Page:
Looking to the longer term, an obvious move might be to find that some infrastructure projects help with employment and productivity at the same time. The process of shifting to a low carbon economy is well recognised as a long-term need though it is likely plans would have to accelerate substantially for there to be any significant net contribution to jobs. Similarly, there are some well mismatches in the labour market which could usefully be addressed. There are, for example, recognised shortages of IT and STEM skills and so policies to encourage workers into those areas could be valuable. Likewise, effective apprenticeship pathways into work could support manufacturing while addressing the problems of some types of graduates not being able to obtain graduate work.

Policy processes and blindspots

Warren Buffet once said that he preferred company managers who looked at the playing field rather than the scoreboard. That point may apply when policymakers address the current pandemic. By focusing on the quality of people’s lives, it is possible to get a handle on the economic issues that matter most and how they might evolve over time. Furthermore, by drawing on experience elsewhere, countries may be able to fill their inevitable blindspots. The UK’s job retention scheme drew on financial crisis experience in Germany, which consulted with social scientists and humanities scholars and has one of the lower COVID-19 death rates in Europe.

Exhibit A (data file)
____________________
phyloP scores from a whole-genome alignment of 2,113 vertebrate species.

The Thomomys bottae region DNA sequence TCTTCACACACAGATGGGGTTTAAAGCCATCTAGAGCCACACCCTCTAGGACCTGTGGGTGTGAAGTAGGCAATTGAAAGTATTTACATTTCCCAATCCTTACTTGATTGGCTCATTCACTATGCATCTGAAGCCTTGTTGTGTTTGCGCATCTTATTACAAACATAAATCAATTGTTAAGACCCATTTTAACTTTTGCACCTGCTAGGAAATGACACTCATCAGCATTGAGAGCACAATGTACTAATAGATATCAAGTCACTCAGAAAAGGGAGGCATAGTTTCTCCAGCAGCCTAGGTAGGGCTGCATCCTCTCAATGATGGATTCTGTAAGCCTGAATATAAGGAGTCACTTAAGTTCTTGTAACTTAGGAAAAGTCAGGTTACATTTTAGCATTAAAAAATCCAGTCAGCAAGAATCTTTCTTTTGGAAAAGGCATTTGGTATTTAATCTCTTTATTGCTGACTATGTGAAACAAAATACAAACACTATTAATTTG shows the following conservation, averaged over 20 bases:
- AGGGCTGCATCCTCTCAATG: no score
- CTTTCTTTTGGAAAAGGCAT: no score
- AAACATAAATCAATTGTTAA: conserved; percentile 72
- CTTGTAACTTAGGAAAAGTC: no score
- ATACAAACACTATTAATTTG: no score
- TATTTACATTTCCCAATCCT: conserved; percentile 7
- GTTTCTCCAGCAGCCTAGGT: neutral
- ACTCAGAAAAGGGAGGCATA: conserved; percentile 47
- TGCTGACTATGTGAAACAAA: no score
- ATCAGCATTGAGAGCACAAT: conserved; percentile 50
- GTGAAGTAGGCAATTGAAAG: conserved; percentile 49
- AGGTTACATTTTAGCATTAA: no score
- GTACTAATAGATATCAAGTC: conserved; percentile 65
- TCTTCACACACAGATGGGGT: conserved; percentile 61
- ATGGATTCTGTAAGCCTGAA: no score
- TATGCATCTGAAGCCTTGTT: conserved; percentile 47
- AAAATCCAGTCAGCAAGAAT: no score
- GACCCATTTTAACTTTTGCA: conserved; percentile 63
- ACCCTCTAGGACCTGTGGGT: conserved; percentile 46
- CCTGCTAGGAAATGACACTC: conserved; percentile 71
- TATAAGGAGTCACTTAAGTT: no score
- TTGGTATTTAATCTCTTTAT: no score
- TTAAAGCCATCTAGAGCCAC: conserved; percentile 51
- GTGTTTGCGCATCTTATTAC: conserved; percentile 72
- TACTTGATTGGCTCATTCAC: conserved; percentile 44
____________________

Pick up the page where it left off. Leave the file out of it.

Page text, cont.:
Getting things right in a financial crisis caused by a global pandemic requires an ability to think broadly and creatively and be genuinely concerned about all the human outcomes involved. Perhaps if the government added an economics and social science expertise to its currently medical-focused committees of advisors, this would help it address the wide array of economic and social problems that could be limited or prevented if we act now. These challenges are likely to be with us in some form for decades, but societies have also an opportunity to reflect on the nature and type of economic progress that we want. Economic growth in the UK for the next decade may well be rather limited so perhaps it is time to focus more systematically on other ways in which quality of life can be enhanced.


About the Author
Paul Anand is a Professor of Economics at the Open University and Research Associate at Oxford University and London School of Economics.




All articles posted on this blog give the views of the author(s), and not the position of LSE British Politics and Policy, nor of the London School of Economics and Political Science. Featured image credit: by Nick Bolton on Unsplash.